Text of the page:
Meeting the Costs of the Hunt

Kyle Jones unearths the real expense involved in riding to hounds.

Fox-hunting in Britain now looks doomed. Or could there be a last-minute stay of execution? If it does survive, it will be by the skin of its teeth and as some form of pest control. There is one certainty. It will never again be referred to as ‘sport’.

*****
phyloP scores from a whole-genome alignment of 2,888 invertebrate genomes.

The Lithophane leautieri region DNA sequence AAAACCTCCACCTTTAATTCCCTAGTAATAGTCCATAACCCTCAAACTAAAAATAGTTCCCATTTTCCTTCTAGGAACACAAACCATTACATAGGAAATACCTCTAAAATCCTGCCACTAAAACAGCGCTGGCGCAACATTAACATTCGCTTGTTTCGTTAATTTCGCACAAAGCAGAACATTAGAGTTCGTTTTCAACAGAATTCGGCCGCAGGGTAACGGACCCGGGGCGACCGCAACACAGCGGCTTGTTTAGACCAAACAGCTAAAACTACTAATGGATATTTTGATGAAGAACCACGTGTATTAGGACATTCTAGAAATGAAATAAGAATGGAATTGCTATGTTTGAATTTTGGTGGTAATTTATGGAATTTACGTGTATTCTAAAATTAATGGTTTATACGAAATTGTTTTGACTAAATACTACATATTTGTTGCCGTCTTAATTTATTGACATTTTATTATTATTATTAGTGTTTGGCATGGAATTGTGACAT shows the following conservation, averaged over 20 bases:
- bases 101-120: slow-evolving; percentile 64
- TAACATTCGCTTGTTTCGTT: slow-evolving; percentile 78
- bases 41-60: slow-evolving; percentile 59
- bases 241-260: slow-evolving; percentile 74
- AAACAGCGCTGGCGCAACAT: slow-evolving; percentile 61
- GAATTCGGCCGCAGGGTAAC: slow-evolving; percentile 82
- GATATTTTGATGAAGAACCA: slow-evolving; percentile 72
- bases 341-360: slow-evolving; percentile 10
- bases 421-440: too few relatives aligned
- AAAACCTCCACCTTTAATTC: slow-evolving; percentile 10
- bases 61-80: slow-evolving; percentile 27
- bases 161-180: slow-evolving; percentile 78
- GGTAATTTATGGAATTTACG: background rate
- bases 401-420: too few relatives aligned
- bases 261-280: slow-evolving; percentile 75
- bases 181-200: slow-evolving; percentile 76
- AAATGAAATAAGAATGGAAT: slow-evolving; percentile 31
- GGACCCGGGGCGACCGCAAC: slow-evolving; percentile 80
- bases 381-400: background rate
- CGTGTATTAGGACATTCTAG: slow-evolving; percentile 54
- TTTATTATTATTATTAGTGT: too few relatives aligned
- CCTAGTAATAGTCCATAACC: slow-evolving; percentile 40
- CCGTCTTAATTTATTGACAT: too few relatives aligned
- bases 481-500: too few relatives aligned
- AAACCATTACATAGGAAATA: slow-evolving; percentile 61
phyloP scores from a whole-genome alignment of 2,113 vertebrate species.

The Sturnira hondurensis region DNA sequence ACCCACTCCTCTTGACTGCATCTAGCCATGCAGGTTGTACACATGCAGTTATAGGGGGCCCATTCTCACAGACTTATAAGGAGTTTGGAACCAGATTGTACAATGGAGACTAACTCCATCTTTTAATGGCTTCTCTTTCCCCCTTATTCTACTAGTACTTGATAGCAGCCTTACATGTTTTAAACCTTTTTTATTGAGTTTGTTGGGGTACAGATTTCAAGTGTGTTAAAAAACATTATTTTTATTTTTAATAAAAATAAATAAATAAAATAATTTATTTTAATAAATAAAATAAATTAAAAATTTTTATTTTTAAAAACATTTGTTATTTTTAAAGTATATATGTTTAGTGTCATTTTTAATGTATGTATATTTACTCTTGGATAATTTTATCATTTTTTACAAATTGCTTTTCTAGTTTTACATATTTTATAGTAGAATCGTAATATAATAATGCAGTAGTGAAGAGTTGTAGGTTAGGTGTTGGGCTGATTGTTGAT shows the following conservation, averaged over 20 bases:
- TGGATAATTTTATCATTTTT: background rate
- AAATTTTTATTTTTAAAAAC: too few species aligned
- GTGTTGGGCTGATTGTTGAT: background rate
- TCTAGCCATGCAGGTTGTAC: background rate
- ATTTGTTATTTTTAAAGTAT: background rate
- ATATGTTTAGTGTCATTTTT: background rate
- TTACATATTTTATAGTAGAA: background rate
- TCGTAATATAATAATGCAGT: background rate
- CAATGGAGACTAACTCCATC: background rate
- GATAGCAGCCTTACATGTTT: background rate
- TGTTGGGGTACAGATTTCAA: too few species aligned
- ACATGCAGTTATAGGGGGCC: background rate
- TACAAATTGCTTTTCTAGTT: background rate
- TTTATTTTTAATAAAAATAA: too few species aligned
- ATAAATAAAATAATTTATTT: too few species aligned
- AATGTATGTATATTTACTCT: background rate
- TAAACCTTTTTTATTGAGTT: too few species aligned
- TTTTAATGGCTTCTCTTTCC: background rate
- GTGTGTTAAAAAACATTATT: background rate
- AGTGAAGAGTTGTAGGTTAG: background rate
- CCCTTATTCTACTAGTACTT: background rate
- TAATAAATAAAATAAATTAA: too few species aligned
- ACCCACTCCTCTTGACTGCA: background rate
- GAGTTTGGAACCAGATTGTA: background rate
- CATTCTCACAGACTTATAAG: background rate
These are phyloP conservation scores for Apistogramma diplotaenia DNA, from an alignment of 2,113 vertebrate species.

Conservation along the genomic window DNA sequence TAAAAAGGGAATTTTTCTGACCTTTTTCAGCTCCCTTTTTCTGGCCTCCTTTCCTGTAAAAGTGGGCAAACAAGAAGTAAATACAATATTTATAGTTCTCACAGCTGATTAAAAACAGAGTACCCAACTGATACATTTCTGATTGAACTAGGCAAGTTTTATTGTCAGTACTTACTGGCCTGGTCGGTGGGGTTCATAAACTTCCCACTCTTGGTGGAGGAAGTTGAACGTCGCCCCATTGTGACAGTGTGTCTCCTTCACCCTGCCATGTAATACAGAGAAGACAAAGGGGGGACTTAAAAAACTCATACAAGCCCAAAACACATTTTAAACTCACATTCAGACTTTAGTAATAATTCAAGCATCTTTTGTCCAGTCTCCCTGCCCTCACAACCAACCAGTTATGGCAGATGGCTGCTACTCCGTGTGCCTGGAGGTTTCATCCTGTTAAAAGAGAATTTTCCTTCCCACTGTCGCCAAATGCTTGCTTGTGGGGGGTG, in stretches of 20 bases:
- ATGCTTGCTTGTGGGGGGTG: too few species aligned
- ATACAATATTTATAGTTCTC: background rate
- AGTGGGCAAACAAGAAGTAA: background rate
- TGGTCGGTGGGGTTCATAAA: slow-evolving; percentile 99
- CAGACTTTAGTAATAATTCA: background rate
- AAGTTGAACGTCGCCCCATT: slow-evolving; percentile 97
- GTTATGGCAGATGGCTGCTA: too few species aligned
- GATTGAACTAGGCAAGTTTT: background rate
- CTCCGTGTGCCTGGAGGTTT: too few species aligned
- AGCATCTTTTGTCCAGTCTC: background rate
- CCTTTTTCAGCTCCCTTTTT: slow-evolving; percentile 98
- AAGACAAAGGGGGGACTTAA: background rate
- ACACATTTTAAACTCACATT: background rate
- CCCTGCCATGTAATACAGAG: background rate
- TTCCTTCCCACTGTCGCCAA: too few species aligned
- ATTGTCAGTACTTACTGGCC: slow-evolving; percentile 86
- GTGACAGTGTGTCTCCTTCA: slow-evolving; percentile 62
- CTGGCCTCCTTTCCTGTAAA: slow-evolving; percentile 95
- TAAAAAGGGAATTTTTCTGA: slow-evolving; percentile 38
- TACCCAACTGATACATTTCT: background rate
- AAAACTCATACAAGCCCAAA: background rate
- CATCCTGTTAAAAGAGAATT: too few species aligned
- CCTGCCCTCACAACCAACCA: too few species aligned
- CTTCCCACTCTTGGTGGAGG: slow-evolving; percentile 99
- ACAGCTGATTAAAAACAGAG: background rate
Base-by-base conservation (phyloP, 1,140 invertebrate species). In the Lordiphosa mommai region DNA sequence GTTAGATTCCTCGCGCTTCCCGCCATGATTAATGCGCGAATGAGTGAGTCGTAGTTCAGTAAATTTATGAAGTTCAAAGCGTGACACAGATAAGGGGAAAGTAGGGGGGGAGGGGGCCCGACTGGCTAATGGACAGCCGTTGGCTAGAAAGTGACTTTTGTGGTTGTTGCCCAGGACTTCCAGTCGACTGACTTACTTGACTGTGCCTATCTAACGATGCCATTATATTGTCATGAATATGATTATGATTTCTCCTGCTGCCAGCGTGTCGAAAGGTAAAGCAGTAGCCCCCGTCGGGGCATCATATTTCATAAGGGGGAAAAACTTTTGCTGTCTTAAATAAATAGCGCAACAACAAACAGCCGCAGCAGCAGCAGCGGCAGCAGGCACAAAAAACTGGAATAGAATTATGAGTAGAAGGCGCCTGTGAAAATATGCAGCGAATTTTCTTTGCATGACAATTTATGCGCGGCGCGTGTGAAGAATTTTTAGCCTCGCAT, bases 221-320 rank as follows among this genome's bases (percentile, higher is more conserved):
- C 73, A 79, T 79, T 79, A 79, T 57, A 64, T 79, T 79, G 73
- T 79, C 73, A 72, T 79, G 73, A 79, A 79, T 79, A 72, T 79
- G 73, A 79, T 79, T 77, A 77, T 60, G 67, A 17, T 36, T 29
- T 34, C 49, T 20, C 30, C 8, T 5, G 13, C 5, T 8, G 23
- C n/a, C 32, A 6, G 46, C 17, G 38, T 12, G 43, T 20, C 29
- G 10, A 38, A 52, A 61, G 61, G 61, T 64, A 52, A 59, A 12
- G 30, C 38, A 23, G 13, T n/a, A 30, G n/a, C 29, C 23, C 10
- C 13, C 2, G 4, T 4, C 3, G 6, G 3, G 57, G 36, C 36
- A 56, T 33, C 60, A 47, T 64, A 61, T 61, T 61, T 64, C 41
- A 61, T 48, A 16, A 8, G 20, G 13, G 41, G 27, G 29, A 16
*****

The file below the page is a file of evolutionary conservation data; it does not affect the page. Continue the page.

Yet when fox-hunting was considered a sport, from its inception in the eighteenth century, it was far from an amateurish or cost-free pursuit. It demanded huge amounts of money and providing the financial wherewithal was a continual issue. The decline of the wealthy landed elite, economic shifts away from agriculture, and obstacles ranging from railways to barbed wire continually tested the dedication of fox-hunting enthusiasts. It is surprising fox-hunting survived the twentieth century at all, given the ensuing financial crises.

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